DETROIT (AP) -- Detroit is counting on a lump sum of $194.8 million from the state to shore up pensions and prevent the sale of valuable art as it tries to emerge from bankruptcy later this year, the city said Monday.
The details were in Detroit's latest strategy plan filed in bankruptcy court. It comes just days before ballots go out to thousands of creditors, including retirees and city employees personally affected by the largest public bankruptcy in U.S. history.
Detroit emergency manager Kevyn Orr went to the Capitol last week to lobby Michigan lawmakers on a pension rescue. The latest disclosure means he's banking on a lump sum instead of annual payments over 20 years. The payment from the state is being treated as the current value of shelling out $350 million over two decades.
"The thinking from the pension funds is it's better to have the money in hand rather than worry about it over time," said bankruptcy expert Doug Bernstein. "The risk shifts to the pension funds to get a return on the investment."
But it's not a done deal. The Republican-controlled Legislature still needs to embrace it, and no money would be given if retirees and city employees reject the pension changes.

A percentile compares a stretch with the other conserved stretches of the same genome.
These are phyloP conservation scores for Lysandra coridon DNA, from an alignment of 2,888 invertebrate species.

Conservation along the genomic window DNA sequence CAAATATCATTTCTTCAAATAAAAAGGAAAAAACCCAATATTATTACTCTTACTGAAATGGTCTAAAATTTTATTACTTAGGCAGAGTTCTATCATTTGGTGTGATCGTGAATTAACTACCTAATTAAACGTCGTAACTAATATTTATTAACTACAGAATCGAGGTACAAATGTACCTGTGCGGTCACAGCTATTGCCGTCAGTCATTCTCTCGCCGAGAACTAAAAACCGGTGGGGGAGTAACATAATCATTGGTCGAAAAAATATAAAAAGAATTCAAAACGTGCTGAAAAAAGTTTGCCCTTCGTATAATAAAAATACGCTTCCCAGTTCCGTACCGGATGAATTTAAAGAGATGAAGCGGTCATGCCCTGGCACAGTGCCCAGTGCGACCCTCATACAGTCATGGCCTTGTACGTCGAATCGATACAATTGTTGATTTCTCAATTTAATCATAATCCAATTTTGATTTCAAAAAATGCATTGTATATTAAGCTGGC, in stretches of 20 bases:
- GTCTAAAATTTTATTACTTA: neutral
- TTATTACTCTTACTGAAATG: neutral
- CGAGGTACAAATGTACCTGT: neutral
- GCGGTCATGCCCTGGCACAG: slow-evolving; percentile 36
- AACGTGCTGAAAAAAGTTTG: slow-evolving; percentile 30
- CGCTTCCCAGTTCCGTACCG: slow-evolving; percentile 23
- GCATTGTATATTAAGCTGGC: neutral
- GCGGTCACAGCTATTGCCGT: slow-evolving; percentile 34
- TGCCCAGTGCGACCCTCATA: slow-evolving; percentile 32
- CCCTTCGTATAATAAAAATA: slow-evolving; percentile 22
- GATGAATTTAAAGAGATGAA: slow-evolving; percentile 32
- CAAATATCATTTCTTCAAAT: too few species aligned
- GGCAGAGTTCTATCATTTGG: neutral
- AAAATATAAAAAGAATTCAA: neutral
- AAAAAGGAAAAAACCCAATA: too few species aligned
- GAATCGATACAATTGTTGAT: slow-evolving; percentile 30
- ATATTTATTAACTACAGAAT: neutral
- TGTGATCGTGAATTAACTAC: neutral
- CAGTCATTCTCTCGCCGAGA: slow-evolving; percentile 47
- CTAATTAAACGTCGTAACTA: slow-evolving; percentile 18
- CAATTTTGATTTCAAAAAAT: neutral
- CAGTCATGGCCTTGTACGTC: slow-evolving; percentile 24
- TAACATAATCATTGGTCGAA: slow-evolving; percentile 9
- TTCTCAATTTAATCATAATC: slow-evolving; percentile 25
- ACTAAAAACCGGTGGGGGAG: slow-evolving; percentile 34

Finally, Detroit's bankruptcy plan would have to be approved by Judge Steven Rhodes by the end of September. Foundations and philanthropists have to kick in millions of dollars as well, putting the total value of the pension rescue at $816 million.
Separately, the city said it would make payments of $450 million and turn retiree health care over to trust funds run by boards, similar to what has happened in the auto industry. Death benefits would be eliminated.
Detroit "shall have no further responsibility to provide retiree health care or any other retiree welfare benefits," the plan states.
Police and fire retirees would not lose pension benefits, but their annual cost-of-living allowance would be trimmed to 1 percent. Other city retirees would see a 4.5 percent pension cut and the elimination of cost-of-living payments. There is a possibility of recovering that money if the health of the two pension funds improves.
Rhodes signed an order Monday accepting a 200-page document from the city that describes the history of Detroit's financial woes and the way out. It accompanies but is separate from the bankruptcy plan.
Detroit population's peaked at nearly 2 million in the 1950s but fell to under 700,000 by the end of 2012. Even by 2023, the city doesn't believe it will match the $276 million in income taxes collected in 2008.
"There is no non-bankruptcy solution to the problems facing the city, its stakeholders and its residents," the city said.
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